Archive for August, 2008

Glacier National Park: Crown of the Continent

Sunday, August 24th, 2008

Rocky Mountain School of Photography Location Workshop

Lessons Learned

As I was sitting on the plane to Montana, I set down some goals for me at the workshop:  explore Glacier, expand my portfolio both “horizontally” and “vertically”, develop my eye, better understand the Zone System so that it becomes more instinctual, and to be open to all the possibilities during the workshop.

Let’s take a look at how I did…

Explore Glacier National Park

Well, the first goal was easy.  I really wanted to see more of the Park.  Previously, I had been up the Going to the Sun Road once and had hiked to Hidden Lake.  We had also camped at Kintla Lake and hiked about half way up the lake’s northern shore along the Boulder Pass Trail.

During the workshop, we hiked to Red Rock Falls on the Swiftcurrent Pass Trail and hiked the Grinnell Glacier Trail.  We explored the Siyeh Creek at the Bend and caught the sunrise at Wild Goose Island on St. Mary Lake as well as at Swiftcurrent Creek and Lake.  I took a side trip to the Two Medicine Lake area in the southeast corner of the Park and visited Running Eagle Falls.  The hike along the Trail of the Cedars was fabulous and will most likely be the first stop on my next visit to the Park.  The whole MacDonald Creek watershed is just waiting to be photographed.  I now have a much broader perspective of the Park as a whole and can’t wait to return.

Expand My Portfolio

Expanding my portfolio both horizontally (more broadly as in more different subjects) and vertically (more different perspectives of subjects) seemed to be both easy and hard.  The wildflowers that were blooming brought many new subjects to see and photograph and the new vistas around almost every corner begged to be photographed.  But how was I going to deepen my portfolio?  Thankfully, Doug’s first assignment for the class help create an environment for me to think and see a subject in different ways.

Develop My Eye

I’m not sure what I was after when I wrote down “develop my eye,” but as the workshop unfolded it came to mean to me:  “understand the fundamentals of composition and use those principles to ground my intuitive sense of the scene.”  When I came to the workshop I had a rudimentary knowledge of the fundamentals of composition, but a very poor working understanding.

Doug’s lecture on composition and the feedback given during the critique sessions were so valuable in helping me understand these principles.  His discussion on layering of the components in a landscape scene was so enlightening.  It totally changed the way I looked at scene.  Coupled with the sidebar on hyperfocal focusing, I began to see how some of my favorite images in magazines and books were created.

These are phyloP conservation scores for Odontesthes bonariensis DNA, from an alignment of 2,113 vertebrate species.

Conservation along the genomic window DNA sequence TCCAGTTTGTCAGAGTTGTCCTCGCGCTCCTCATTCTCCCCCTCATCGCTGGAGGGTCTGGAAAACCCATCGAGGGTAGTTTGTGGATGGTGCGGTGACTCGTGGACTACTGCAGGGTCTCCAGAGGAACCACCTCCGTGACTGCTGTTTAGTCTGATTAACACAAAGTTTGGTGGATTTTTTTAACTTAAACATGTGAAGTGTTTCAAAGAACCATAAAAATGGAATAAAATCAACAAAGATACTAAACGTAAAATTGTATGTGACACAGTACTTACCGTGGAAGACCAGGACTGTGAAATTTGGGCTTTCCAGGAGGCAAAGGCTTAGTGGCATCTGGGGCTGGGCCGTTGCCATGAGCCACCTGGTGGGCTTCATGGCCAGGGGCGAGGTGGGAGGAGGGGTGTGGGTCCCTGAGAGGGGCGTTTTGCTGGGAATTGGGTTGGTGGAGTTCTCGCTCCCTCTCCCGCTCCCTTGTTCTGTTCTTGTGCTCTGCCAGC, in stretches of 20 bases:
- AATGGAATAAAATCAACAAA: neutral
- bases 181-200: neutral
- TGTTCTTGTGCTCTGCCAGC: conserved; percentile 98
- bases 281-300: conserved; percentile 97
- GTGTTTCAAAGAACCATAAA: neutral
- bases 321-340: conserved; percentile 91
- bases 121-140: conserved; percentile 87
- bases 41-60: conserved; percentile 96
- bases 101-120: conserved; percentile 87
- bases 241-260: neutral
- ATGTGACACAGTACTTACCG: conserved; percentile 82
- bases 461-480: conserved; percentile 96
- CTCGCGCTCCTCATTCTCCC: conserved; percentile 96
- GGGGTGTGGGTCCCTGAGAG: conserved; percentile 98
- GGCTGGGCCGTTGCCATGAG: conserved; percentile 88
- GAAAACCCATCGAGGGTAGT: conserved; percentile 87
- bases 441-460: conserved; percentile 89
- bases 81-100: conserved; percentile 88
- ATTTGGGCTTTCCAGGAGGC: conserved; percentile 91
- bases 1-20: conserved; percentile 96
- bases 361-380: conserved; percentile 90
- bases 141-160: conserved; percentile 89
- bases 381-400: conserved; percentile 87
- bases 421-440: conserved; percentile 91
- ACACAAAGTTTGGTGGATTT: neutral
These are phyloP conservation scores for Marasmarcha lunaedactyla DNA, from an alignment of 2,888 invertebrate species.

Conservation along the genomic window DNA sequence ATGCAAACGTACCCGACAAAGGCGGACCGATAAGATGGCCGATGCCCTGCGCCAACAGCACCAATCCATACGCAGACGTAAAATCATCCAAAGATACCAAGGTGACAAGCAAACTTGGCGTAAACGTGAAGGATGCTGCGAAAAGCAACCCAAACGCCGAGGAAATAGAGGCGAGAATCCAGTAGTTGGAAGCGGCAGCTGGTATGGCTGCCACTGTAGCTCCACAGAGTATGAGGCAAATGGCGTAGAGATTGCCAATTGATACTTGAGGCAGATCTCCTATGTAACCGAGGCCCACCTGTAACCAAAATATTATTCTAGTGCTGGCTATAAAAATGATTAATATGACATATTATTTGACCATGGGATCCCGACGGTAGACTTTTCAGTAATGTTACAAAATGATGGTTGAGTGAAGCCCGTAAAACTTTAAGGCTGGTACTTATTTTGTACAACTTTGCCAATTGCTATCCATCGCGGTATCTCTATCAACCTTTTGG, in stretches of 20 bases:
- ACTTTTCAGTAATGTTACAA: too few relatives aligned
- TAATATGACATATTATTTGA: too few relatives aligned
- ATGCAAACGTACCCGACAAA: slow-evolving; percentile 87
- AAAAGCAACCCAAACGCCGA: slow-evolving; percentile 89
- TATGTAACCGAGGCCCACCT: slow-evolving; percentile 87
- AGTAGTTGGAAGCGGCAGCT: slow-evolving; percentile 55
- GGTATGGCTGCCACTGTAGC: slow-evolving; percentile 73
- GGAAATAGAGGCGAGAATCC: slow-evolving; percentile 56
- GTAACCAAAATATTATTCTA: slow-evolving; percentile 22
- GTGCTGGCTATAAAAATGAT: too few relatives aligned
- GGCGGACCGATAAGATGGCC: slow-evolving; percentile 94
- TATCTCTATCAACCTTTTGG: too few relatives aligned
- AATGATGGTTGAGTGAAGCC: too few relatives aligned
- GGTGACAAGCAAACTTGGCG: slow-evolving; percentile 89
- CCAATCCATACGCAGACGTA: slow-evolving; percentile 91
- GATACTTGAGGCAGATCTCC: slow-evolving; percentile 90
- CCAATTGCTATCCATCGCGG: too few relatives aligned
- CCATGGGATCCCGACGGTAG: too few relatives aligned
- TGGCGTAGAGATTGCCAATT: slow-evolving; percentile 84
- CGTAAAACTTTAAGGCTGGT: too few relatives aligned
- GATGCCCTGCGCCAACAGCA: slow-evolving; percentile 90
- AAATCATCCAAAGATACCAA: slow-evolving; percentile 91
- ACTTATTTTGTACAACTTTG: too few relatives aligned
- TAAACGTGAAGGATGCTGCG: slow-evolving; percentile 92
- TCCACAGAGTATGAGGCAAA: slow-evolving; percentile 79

Other principles that were clearly explained to us showed me several blind spots in my visualization of the scene.  Dominant shapes and the balancing of shape as well as how color draws the eye in and out of the composition was new to me and caused me to think more how to look at a scene.

A Better Understanding of the Zone System

Although Doug never gave a formal lecture on the Zone System, his talk on Camera Controls and Exposure did address many of my questions.  I’ve read Ansel Adams’ The Negative and his chapter on the Zone System many times and am hoping to begin to develop an intuitive sense of exposure based on the Zone System.

Although I understood and had used the Manual mode of my camera occasionally, I had relied on Apeture priority mode in almost all other situations.  Following Doug’s lecture I “jumped in with both feet” with manual operation.  It now made total sense.  Spot metering and tone recognition seemed so much easier and intuitive.  There is no need for exposure locking since it is always locked.  I was hitting the exposure without as many trial and error shots as I had before.  This is very exciting for me.

Open to the Possibilities

Being open to all the possibilities has been my mantra for many years (thanks, Dan).  Even though I came to the workshop with many questions to answer and things to see and do, I wanted to make sure I didn’t miss anything that I came across.  Well, that didn’t happen as was plainly evident during our critique sessions.  It was amazing how we photographed at the same spots each day, but saw so many different things and in so many different ways.  It certainly made me reflect on how I look at scenes and subjects.